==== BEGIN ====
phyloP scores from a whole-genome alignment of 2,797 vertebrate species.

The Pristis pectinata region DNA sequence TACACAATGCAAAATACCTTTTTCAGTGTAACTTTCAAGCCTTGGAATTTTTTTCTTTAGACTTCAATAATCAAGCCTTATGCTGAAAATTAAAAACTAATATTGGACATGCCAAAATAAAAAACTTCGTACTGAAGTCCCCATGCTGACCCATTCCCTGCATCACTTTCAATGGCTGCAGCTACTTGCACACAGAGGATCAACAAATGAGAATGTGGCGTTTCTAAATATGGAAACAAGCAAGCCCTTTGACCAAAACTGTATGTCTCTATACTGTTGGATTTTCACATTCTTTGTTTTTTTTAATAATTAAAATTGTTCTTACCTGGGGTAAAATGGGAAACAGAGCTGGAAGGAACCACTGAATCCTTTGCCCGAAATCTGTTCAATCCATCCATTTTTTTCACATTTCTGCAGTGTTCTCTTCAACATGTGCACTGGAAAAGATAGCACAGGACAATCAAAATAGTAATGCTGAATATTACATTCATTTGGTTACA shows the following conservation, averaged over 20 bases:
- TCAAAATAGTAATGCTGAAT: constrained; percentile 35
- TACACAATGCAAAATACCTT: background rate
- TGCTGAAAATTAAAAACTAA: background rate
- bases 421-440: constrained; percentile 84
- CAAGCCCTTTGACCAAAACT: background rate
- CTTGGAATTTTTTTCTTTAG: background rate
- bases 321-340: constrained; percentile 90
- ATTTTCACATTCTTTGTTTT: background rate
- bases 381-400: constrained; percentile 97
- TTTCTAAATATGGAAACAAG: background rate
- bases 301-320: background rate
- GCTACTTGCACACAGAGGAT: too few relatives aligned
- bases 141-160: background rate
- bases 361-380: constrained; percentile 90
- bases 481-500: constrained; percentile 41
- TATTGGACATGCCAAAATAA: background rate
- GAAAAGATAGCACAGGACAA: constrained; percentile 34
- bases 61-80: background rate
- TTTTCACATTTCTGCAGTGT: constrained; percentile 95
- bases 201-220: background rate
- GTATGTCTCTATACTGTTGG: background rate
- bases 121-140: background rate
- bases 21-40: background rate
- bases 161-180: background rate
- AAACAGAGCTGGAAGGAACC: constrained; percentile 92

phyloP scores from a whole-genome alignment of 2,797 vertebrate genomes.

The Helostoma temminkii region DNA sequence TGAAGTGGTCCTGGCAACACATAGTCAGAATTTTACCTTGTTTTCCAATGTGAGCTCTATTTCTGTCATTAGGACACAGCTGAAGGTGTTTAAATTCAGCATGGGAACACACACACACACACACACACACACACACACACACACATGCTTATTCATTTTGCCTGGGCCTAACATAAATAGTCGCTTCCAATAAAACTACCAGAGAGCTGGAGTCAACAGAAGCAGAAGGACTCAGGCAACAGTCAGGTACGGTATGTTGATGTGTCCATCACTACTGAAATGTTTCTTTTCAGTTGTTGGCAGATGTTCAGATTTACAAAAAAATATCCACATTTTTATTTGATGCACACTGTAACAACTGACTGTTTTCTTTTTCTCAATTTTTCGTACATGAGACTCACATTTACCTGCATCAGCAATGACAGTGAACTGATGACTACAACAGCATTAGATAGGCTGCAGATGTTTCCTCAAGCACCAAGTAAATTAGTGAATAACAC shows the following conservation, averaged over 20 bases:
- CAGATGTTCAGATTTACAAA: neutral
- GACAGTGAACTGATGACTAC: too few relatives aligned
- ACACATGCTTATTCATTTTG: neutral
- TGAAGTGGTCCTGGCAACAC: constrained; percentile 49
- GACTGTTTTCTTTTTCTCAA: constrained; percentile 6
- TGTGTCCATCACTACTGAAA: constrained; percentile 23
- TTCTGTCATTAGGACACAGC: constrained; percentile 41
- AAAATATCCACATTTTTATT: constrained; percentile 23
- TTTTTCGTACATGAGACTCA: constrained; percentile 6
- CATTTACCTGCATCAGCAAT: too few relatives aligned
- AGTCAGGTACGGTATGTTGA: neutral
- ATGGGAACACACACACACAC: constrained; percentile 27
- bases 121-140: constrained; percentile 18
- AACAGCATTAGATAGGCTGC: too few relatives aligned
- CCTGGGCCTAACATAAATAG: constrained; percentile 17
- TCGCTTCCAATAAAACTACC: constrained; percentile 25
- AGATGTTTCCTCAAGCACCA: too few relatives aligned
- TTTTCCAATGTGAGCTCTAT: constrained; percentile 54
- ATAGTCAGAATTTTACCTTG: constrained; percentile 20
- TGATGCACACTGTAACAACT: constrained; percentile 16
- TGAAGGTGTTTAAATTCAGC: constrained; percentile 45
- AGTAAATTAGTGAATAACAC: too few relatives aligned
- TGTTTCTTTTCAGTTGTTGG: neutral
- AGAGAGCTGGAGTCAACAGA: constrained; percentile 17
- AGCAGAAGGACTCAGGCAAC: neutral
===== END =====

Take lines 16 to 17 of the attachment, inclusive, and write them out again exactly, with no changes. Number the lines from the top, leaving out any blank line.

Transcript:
- bases 361-380: constrained; percentile 90
- bases 481-500: constrained; percentile 41